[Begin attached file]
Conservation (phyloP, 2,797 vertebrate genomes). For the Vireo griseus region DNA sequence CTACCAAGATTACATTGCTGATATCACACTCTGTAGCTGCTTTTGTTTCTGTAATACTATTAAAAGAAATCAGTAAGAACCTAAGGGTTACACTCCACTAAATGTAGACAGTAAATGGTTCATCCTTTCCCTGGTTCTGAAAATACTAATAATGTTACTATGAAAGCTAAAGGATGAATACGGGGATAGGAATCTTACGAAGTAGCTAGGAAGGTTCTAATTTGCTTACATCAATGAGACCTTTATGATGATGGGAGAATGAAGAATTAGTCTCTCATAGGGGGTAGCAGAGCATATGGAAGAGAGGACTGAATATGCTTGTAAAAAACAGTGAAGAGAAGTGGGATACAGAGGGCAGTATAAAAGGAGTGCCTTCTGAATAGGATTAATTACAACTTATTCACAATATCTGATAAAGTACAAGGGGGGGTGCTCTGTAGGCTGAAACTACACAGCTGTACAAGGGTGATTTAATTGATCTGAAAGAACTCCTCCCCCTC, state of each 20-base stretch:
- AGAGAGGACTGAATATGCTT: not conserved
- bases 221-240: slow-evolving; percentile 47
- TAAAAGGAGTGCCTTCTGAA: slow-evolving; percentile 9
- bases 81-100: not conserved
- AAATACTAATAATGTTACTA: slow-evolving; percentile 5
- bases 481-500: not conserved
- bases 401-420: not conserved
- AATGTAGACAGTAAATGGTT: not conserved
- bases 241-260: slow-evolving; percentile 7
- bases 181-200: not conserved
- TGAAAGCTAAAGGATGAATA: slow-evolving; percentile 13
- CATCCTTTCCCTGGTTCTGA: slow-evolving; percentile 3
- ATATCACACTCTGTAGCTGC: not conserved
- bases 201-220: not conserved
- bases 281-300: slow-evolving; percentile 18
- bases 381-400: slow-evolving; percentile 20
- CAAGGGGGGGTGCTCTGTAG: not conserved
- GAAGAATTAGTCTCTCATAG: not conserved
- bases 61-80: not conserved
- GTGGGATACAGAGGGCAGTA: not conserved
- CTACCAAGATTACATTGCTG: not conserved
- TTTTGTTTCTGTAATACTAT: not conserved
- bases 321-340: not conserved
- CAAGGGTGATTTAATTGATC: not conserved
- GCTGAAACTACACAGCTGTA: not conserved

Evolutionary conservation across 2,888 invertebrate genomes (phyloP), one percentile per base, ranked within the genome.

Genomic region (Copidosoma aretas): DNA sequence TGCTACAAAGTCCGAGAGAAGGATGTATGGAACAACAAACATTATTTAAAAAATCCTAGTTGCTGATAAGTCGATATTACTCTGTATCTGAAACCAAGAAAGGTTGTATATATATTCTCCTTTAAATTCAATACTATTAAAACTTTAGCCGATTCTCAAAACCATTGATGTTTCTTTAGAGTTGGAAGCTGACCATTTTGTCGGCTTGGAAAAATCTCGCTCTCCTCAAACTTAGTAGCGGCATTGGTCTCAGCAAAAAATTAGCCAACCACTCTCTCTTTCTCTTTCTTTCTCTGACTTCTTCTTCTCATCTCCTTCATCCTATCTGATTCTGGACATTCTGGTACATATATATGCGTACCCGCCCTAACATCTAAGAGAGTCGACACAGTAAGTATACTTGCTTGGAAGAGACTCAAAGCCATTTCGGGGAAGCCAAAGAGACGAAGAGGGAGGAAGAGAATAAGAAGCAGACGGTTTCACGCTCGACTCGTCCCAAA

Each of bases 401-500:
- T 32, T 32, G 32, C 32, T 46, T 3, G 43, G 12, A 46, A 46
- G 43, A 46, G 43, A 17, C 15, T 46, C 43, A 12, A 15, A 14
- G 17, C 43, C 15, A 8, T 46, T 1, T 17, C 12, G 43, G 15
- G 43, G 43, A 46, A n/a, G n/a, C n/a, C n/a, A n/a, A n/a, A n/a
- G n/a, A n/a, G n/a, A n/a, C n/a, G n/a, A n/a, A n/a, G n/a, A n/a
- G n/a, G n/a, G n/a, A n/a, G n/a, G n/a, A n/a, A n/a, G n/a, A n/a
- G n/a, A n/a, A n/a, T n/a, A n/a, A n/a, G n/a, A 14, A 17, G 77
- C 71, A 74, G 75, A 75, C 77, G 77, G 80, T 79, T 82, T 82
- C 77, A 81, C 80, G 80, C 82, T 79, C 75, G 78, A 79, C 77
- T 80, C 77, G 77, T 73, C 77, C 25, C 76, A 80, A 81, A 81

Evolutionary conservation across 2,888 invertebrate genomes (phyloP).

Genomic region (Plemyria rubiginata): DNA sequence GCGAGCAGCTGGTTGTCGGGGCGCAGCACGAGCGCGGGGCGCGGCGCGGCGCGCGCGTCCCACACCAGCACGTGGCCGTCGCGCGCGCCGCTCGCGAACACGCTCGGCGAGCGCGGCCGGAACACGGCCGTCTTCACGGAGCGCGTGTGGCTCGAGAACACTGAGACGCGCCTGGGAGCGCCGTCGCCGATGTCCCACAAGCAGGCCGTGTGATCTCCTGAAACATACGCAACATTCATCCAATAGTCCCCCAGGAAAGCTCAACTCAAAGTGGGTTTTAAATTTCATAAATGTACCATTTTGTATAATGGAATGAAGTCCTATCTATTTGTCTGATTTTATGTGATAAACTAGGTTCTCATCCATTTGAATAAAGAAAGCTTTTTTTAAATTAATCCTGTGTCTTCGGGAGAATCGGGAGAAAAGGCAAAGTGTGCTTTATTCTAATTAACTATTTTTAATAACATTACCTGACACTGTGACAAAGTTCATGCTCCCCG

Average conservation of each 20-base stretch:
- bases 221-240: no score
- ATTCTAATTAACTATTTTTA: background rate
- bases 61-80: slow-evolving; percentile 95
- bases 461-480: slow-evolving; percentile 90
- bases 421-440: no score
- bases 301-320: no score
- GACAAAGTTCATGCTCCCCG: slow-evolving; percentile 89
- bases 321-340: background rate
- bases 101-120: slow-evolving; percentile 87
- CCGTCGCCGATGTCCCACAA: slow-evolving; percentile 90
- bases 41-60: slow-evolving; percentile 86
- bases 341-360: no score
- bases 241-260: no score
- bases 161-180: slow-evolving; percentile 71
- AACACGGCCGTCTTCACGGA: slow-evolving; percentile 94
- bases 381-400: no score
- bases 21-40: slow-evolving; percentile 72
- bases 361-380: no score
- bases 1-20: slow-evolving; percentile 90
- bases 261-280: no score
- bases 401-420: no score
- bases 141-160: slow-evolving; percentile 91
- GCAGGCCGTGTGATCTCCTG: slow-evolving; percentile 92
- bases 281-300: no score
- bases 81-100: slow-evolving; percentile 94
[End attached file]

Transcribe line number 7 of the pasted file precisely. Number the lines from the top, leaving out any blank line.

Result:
- bases 481-500: not conserved